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Public libraries as partners in development

Public libraries as partners in development: Missed the boat or poised for a second chance?

Christopher T. Coward, University of Washington

Yahoo! Seminar Series

April 17, 2013 

2345 North Quad, 12 noon

Barely two decades ago, public access to information and communication technologies (ICTs) was high on the global development agenda as the best approach to making computers and the internet available to people in low and middle income countries. Public libraries, however, have been conspicuously absent from this agenda, with the vast majority of initiatives over this period channeled through non-library institutions. As a result, only a small fraction of public libraries in the developing world have been equipped with computers and the internet. Today, public libraries are making a renewed effort for the attention of the international development and ICT community. However, this comes at a time when the value of public access to ICTs is being questioned. This is due to a variety of factors, including doubts about the socio-economic impacts of public access venues to date, sustainability challenges, and above all, the mobile phone revolution. Is public access ICTs a phenomenon whose time has come and gone? Or has the international development community erred in dismissing the benefits of public access ICTs and public libraries offer a superior model for delivering ICT resources and services? Drawing on research at the Technology & Social Change Group at the University of Washington Information School, Chris Coward  will discuss recent findings about the impact of public access ICTs and opportunities for public libraries in future international development efforts.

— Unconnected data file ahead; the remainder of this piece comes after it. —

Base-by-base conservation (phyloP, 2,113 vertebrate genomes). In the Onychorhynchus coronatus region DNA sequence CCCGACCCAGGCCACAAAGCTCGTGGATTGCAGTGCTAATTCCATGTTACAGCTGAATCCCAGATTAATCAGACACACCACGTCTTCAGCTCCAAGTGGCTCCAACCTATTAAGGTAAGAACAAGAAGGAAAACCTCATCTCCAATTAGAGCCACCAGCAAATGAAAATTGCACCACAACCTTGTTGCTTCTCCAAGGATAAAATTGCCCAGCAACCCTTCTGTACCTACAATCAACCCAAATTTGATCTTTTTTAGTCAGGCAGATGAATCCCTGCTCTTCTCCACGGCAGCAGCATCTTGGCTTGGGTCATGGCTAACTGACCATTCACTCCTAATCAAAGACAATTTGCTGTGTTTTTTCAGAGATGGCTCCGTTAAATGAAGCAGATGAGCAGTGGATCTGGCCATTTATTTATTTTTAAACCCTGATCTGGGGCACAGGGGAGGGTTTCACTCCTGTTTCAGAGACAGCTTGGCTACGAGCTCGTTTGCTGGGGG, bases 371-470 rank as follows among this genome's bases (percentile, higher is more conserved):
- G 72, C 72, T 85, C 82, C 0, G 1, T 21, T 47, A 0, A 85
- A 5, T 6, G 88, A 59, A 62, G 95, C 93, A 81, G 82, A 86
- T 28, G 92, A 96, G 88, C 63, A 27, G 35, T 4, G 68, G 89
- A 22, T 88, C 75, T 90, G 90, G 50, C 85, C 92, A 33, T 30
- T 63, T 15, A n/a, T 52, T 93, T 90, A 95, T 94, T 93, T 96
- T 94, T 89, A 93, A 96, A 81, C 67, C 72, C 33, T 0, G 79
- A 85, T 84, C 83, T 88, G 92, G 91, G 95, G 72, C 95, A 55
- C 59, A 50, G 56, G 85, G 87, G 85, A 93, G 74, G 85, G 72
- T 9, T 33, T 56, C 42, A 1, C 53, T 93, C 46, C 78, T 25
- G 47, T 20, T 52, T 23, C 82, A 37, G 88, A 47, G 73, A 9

Chris Coward is the founder, Principal Research Scientist, and Director of the Technology & Social Change Group (TASCHA) at the University of Washington Information School. Under his leadership, TASCHA has grown in size and scope over the last decade, encompassing research in 50 countries. Chris specializes in designing and managing research programs that improve policy and practice in the area of information and communication technologies (ICTs) and international development. His work focuses on the social and economic impacts of ICTs, ICT skills for employability and entrepreneurship, and innovations for public libraries and community organizations in low resource settings. Chris holds a Master of Public Administration and a Master of Arts in International Studies, both from the University of Washington.